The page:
Kubernetes 1.27: Query Node Logs Using The Kubelet API
Author: Aravindh Puthiyaparambil (Red Hat)
Kubernetes 1.27 introduced a new feature called Node log query that allows viewing logs of services running on the node.
What problem does it solve?
Cluster administrators face issues when debugging malfunctioning services running on the node. They usually have to SSH or RDP into the node to view the logs of the service to debug the issue. The Node log query feature helps with this scenario by allowing the cluster administrator to view the logs using kubectl. This is especially useful with Windows nodes where you run into the issue of the node going to the ready state but containers not coming up due to CNI misconfigurations and other issues that are not easily identifiable by looking at the Pod status.
How does it work?
The kubelet already has a /var/log/ viewer that is accessible via the node
proxy endpoint. The feature supplements this endpoint with a shim that shells
journalctl, on Linux nodes, and the
Get-WinEvent cmdlet on Windows
nodes. It then uses the existing filters provided by the commands to allow
filtering the logs. The kubelet also uses heuristics to retrieve the logs.
If the user is not aware if a given system services logs to a file or to the
native system logger, the heuristics first checks the native operating system
logger and if that is not available it attempts to retrieve the first logs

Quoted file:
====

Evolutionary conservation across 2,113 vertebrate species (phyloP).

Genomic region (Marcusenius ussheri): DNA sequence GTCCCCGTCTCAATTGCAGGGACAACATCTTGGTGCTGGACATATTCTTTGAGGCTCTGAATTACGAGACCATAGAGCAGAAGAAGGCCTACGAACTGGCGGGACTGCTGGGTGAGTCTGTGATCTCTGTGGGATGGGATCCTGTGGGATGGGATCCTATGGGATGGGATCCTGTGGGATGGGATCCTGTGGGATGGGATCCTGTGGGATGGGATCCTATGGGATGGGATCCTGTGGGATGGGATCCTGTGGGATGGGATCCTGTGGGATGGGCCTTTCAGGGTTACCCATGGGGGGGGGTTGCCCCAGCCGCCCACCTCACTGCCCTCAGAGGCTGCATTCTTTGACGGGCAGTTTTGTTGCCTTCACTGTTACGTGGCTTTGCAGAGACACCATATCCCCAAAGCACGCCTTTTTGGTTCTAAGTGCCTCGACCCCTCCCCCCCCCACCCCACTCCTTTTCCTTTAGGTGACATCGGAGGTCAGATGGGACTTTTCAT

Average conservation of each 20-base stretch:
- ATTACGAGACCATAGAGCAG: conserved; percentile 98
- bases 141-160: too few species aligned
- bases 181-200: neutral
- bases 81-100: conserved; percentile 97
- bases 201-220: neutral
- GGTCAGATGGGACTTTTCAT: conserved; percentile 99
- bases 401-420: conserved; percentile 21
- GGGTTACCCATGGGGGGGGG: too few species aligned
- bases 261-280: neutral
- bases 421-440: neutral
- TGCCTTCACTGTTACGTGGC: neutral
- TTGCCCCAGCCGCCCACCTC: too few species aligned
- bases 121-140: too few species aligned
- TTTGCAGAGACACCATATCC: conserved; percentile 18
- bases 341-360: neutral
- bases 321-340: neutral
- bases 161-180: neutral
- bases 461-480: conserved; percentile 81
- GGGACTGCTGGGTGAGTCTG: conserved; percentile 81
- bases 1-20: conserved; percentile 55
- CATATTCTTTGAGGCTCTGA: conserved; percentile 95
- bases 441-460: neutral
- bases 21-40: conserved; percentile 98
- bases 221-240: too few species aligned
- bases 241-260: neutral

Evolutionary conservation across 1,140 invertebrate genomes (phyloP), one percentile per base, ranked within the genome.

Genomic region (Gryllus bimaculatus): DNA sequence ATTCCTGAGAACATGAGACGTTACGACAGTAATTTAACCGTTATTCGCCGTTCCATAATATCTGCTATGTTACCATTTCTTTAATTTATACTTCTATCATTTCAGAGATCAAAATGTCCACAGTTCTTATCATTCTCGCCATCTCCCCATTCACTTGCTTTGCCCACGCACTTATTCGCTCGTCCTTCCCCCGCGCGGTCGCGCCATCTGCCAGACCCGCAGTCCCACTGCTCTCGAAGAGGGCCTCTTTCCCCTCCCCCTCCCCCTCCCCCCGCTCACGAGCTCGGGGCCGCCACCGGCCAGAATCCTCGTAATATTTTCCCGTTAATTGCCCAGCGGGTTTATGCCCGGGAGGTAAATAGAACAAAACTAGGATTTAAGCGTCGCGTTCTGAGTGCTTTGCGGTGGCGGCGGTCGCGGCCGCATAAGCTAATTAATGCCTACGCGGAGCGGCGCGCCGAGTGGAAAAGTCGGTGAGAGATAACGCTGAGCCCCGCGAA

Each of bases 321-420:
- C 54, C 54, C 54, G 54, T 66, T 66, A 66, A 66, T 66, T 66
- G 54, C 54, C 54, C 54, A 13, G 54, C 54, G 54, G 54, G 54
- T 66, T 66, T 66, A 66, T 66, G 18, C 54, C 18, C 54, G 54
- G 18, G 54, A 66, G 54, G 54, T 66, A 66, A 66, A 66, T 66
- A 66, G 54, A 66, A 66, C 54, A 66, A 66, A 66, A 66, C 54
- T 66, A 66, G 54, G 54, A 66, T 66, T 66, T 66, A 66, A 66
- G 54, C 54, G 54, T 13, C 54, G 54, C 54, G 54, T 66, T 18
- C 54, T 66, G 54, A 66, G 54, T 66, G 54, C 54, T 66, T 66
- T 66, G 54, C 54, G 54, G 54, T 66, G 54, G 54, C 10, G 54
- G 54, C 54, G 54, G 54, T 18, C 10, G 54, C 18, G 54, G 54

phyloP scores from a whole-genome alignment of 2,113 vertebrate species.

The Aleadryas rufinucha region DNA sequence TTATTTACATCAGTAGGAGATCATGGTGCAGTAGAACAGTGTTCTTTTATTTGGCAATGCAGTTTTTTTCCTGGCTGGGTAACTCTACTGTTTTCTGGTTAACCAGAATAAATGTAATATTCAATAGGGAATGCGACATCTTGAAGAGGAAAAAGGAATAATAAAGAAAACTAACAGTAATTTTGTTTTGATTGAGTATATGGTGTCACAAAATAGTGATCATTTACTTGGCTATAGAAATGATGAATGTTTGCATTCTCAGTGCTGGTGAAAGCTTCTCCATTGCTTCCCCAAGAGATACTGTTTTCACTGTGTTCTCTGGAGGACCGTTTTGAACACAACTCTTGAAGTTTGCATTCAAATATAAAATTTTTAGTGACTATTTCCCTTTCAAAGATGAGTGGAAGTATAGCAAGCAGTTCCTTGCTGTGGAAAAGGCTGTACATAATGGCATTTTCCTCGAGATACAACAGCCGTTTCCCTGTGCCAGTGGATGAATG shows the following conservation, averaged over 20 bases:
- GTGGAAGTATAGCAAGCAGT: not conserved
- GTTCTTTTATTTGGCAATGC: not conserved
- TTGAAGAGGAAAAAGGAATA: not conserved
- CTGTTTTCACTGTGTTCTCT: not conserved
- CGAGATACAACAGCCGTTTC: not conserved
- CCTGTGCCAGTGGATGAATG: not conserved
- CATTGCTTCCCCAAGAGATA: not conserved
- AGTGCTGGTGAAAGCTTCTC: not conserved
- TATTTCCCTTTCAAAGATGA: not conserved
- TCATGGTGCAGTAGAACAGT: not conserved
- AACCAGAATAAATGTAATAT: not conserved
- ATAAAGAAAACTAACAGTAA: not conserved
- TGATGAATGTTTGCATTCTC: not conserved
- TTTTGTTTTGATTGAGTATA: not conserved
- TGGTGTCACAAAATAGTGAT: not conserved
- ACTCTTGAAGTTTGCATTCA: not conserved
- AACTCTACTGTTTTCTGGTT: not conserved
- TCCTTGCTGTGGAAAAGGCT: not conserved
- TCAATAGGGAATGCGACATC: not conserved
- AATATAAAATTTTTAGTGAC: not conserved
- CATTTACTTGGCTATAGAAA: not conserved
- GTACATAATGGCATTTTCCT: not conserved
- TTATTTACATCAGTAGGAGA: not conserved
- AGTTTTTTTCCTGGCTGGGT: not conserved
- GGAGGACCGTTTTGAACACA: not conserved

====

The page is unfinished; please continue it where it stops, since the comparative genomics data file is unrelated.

On Linux we assume that service logs are available via journald, and that
journalctl is installed. On Windows we assume that service logs are available
in the application log provider. Also note that fetching node logs is only
available if you are authorized to do so (in RBAC, that's get and
create access to
nodes/proxy). The privileges that you need to fetch node
logs also allow elevation-of-privilege attacks, so be careful about how you
How do I use it?
To use the feature, ensure that the
feature gate is
enabled for that node, and that the kubelet configuration options
enableSystemLogQuery are both set to true. You can
then query the logs from all your nodes or just a subset. Here is an example to
retrieve the kubelet service logs from a node:
# Fetch kubelet logs from a node named node-1.example kubectl get --raw "/api/v1/nodes/node-1.example/proxy/logs/?query=kubelet"
You can further filter the query to narrow down the results:
# Fetch kubelet logs from a node named node-1.example that have the word "error" kubectl get --raw "/api/v1/nodes/node-1.example/proxy/logs/?query=kubelet&pattern=error"
You can also fetch files from
/var/log/ on a Linux node:
kubectl get --raw "/api/v1/nodes/<insert-node-name-here>/proxy/logs/?query=/<insert-log-file-name-here>"
You can read the documentation for all the available options.